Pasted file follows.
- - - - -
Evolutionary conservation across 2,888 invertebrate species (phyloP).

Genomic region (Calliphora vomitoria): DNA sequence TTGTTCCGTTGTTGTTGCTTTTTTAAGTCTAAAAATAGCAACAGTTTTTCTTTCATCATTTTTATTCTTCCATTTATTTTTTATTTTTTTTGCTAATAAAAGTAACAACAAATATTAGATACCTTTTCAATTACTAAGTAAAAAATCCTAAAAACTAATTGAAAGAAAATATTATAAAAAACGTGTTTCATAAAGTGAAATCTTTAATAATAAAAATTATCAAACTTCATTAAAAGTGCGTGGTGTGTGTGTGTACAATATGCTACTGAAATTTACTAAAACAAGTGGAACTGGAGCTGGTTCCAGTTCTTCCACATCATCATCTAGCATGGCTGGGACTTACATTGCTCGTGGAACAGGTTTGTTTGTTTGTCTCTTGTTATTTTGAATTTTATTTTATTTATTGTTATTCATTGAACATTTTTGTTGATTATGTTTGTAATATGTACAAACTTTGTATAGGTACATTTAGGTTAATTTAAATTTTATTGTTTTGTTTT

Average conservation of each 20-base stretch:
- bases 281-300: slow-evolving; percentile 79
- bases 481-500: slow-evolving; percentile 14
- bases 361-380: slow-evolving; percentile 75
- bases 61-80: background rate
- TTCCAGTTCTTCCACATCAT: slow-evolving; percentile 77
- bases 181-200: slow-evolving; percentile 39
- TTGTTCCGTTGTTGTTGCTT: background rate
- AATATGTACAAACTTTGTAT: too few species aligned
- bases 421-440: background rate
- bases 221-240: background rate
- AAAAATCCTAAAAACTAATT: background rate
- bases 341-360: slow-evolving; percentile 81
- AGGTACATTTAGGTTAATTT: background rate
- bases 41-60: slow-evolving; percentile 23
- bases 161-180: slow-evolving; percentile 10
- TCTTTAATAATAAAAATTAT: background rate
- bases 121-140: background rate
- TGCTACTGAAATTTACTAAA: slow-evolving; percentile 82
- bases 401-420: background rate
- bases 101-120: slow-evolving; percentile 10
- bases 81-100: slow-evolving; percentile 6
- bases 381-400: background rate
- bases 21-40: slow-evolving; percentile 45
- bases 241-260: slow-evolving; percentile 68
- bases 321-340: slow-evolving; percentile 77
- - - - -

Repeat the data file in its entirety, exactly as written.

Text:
Evolutionary conservation across 2,888 invertebrate species (phyloP).

Genomic region (Calliphora vomitoria): DNA sequence TTGTTCCGTTGTTGTTGCTTTTTTAAGTCTAAAAATAGCAACAGTTTTTCTTTCATCATTTTTATTCTTCCATTTATTTTTTATTTTTTTTGCTAATAAAAGTAACAACAAATATTAGATACCTTTTCAATTACTAAGTAAAAAATCCTAAAAACTAATTGAAAGAAAATATTATAAAAAACGTGTTTCATAAAGTGAAATCTTTAATAATAAAAATTATCAAACTTCATTAAAAGTGCGTGGTGTGTGTGTGTACAATATGCTACTGAAATTTACTAAAACAAGTGGAACTGGAGCTGGTTCCAGTTCTTCCACATCATCATCTAGCATGGCTGGGACTTACATTGCTCGTGGAACAGGTTTGTTTGTTTGTCTCTTGTTATTTTGAATTTTATTTTATTTATTGTTATTCATTGAACATTTTTGTTGATTATGTTTGTAATATGTACAAACTTTGTATAGGTACATTTAGGTTAATTTAAATTTTATTGTTTTGTTTT

Average conservation of each 20-base stretch:
- bases 281-300: slow-evolving; percentile 79
- bases 481-500: slow-evolving; percentile 14
- bases 361-380: slow-evolving; percentile 75
- bases 61-80: background rate
- TTCCAGTTCTTCCACATCAT: slow-evolving; percentile 77
- bases 181-200: slow-evolving; percentile 39
- TTGTTCCGTTGTTGTTGCTT: background rate
- AATATGTACAAACTTTGTAT: too few species aligned
- bases 421-440: background rate
- bases 221-240: background rate
- AAAAATCCTAAAAACTAATT: background rate
- bases 341-360: slow-evolving; percentile 81
- AGGTACATTTAGGTTAATTT: background rate
- bases 41-60: slow-evolving; percentile 23
- bases 161-180: slow-evolving; percentile 10
- TCTTTAATAATAAAAATTAT: background rate
- bases 121-140: background rate
- TGCTACTGAAATTTACTAAA: slow-evolving; percentile 82
- bases 401-420: background rate
- bases 101-120: slow-evolving; percentile 10
- bases 81-100: slow-evolving; percentile 6
- bases 381-400: background rate
- bases 21-40: slow-evolving; percentile 45
- bases 241-260: slow-evolving; percentile 68
- bases 321-340: slow-evolving; percentile 77